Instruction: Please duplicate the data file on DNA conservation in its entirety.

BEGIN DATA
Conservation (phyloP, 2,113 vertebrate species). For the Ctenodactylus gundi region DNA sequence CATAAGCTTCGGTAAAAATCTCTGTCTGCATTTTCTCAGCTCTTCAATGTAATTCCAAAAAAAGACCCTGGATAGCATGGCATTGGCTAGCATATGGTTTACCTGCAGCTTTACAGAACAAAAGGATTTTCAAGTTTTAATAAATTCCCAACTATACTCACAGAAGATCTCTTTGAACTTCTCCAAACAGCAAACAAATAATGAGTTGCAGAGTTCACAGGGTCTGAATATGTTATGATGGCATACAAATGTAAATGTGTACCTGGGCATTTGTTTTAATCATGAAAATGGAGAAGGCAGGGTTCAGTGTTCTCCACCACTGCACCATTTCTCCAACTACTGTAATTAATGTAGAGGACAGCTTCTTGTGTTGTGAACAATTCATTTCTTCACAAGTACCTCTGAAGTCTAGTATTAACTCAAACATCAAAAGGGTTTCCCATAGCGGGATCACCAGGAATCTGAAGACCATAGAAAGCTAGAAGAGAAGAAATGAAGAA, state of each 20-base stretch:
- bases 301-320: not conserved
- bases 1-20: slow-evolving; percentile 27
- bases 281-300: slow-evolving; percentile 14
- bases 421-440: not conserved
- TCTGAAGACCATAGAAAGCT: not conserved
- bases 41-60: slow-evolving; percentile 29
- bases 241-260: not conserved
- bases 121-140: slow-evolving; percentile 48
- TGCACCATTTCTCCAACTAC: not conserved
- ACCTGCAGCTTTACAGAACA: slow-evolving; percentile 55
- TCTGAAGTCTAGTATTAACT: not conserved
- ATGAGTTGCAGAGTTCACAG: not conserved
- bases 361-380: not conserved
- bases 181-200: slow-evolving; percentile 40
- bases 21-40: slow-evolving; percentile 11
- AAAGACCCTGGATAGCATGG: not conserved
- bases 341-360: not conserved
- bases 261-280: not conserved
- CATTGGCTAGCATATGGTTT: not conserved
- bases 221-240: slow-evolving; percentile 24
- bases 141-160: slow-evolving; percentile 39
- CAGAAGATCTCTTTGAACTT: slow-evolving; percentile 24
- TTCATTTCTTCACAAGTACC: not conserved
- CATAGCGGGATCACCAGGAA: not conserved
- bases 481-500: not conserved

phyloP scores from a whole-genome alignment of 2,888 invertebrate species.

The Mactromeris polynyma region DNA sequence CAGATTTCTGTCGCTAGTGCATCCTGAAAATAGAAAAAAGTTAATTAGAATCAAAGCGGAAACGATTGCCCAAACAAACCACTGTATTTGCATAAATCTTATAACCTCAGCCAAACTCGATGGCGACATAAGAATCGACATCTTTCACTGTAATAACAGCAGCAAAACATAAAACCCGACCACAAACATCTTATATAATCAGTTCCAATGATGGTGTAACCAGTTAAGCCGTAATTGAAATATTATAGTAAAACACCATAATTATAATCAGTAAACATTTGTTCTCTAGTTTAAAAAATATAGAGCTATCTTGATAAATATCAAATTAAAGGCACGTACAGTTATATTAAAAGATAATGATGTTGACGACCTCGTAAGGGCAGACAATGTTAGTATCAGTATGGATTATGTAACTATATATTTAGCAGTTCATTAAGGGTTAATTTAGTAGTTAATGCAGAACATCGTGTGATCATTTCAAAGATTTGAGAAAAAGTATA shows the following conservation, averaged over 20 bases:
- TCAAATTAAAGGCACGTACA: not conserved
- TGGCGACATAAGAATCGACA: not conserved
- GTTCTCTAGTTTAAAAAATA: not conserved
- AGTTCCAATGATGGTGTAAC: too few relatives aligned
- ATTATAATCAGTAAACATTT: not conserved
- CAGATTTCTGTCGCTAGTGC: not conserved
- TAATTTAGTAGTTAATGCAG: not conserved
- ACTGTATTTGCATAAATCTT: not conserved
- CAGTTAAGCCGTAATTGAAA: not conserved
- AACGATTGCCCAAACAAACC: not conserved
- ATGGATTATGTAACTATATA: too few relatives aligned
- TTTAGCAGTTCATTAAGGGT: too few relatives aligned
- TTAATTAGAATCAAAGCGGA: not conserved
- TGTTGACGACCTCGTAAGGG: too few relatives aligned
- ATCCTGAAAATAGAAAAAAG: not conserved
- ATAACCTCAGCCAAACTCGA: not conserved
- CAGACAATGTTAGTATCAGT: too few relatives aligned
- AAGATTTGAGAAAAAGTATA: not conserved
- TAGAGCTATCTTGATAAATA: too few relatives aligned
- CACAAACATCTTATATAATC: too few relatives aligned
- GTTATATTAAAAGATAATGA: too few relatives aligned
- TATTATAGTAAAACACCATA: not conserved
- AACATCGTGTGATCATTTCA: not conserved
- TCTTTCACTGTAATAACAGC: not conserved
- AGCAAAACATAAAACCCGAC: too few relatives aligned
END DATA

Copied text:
Conservation (phyloP, 2,113 vertebrate species). For the Ctenodactylus gundi region DNA sequence CATAAGCTTCGGTAAAAATCTCTGTCTGCATTTTCTCAGCTCTTCAATGTAATTCCAAAAAAAGACCCTGGATAGCATGGCATTGGCTAGCATATGGTTTACCTGCAGCTTTACAGAACAAAAGGATTTTCAAGTTTTAATAAATTCCCAACTATACTCACAGAAGATCTCTTTGAACTTCTCCAAACAGCAAACAAATAATGAGTTGCAGAGTTCACAGGGTCTGAATATGTTATGATGGCATACAAATGTAAATGTGTACCTGGGCATTTGTTTTAATCATGAAAATGGAGAAGGCAGGGTTCAGTGTTCTCCACCACTGCACCATTTCTCCAACTACTGTAATTAATGTAGAGGACAGCTTCTTGTGTTGTGAACAATTCATTTCTTCACAAGTACCTCTGAAGTCTAGTATTAACTCAAACATCAAAAGGGTTTCCCATAGCGGGATCACCAGGAATCTGAAGACCATAGAAAGCTAGAAGAGAAGAAATGAAGAA, state of each 20-base stretch:
- bases 301-320: not conserved
- bases 1-20: slow-evolving; percentile 27
- bases 281-300: slow-evolving; percentile 14
- bases 421-440: not conserved
- TCTGAAGACCATAGAAAGCT: not conserved
- bases 41-60: slow-evolving; percentile 29
- bases 241-260: not conserved
- bases 121-140: slow-evolving; percentile 48
- TGCACCATTTCTCCAACTAC: not conserved
- ACCTGCAGCTTTACAGAACA: slow-evolving; percentile 55
- TCTGAAGTCTAGTATTAACT: not conserved
- ATGAGTTGCAGAGTTCACAG: not conserved
- bases 361-380: not conserved
- bases 181-200: slow-evolving; percentile 40
- bases 21-40: slow-evolving; percentile 11
- AAAGACCCTGGATAGCATGG: not conserved
- bases 341-360: not conserved
- bases 261-280: not conserved
- CATTGGCTAGCATATGGTTT: not conserved
- bases 221-240: slow-evolving; percentile 24
- bases 141-160: slow-evolving; percentile 39
- CAGAAGATCTCTTTGAACTT: slow-evolving; percentile 24
- TTCATTTCTTCACAAGTACC: not conserved
- CATAGCGGGATCACCAGGAA: not conserved
- bases 481-500: not conserved

phyloP scores from a whole-genome alignment of 2,888 invertebrate species.

The Mactromeris polynyma region DNA sequence CAGATTTCTGTCGCTAGTGCATCCTGAAAATAGAAAAAAGTTAATTAGAATCAAAGCGGAAACGATTGCCCAAACAAACCACTGTATTTGCATAAATCTTATAACCTCAGCCAAACTCGATGGCGACATAAGAATCGACATCTTTCACTGTAATAACAGCAGCAAAACATAAAACCCGACCACAAACATCTTATATAATCAGTTCCAATGATGGTGTAACCAGTTAAGCCGTAATTGAAATATTATAGTAAAACACCATAATTATAATCAGTAAACATTTGTTCTCTAGTTTAAAAAATATAGAGCTATCTTGATAAATATCAAATTAAAGGCACGTACAGTTATATTAAAAGATAATGATGTTGACGACCTCGTAAGGGCAGACAATGTTAGTATCAGTATGGATTATGTAACTATATATTTAGCAGTTCATTAAGGGTTAATTTAGTAGTTAATGCAGAACATCGTGTGATCATTTCAAAGATTTGAGAAAAAGTATA shows the following conservation, averaged over 20 bases:
- TCAAATTAAAGGCACGTACA: not conserved
- TGGCGACATAAGAATCGACA: not conserved
- GTTCTCTAGTTTAAAAAATA: not conserved
- AGTTCCAATGATGGTGTAAC: too few relatives aligned
- ATTATAATCAGTAAACATTT: not conserved
- CAGATTTCTGTCGCTAGTGC: not conserved
- TAATTTAGTAGTTAATGCAG: not conserved
- ACTGTATTTGCATAAATCTT: not conserved
- CAGTTAAGCCGTAATTGAAA: not conserved
- AACGATTGCCCAAACAAACC: not conserved
- ATGGATTATGTAACTATATA: too few relatives aligned
- TTTAGCAGTTCATTAAGGGT: too few relatives aligned
- TTAATTAGAATCAAAGCGGA: not conserved
- TGTTGACGACCTCGTAAGGG: too few relatives aligned
- ATCCTGAAAATAGAAAAAAG: not conserved
- ATAACCTCAGCCAAACTCGA: not conserved
- CAGACAATGTTAGTATCAGT: too few relatives aligned
- AAGATTTGAGAAAAAGTATA: not conserved
- TAGAGCTATCTTGATAAATA: too few relatives aligned
- CACAAACATCTTATATAATC: too few relatives aligned
- GTTATATTAAAAGATAATGA: too few relatives aligned
- TATTATAGTAAAACACCATA: not conserved
- AACATCGTGTGATCATTTCA: not conserved
- TCTTTCACTGTAATAACAGC: not conserved
- AGCAAAACATAAAACCCGAC: too few relatives aligned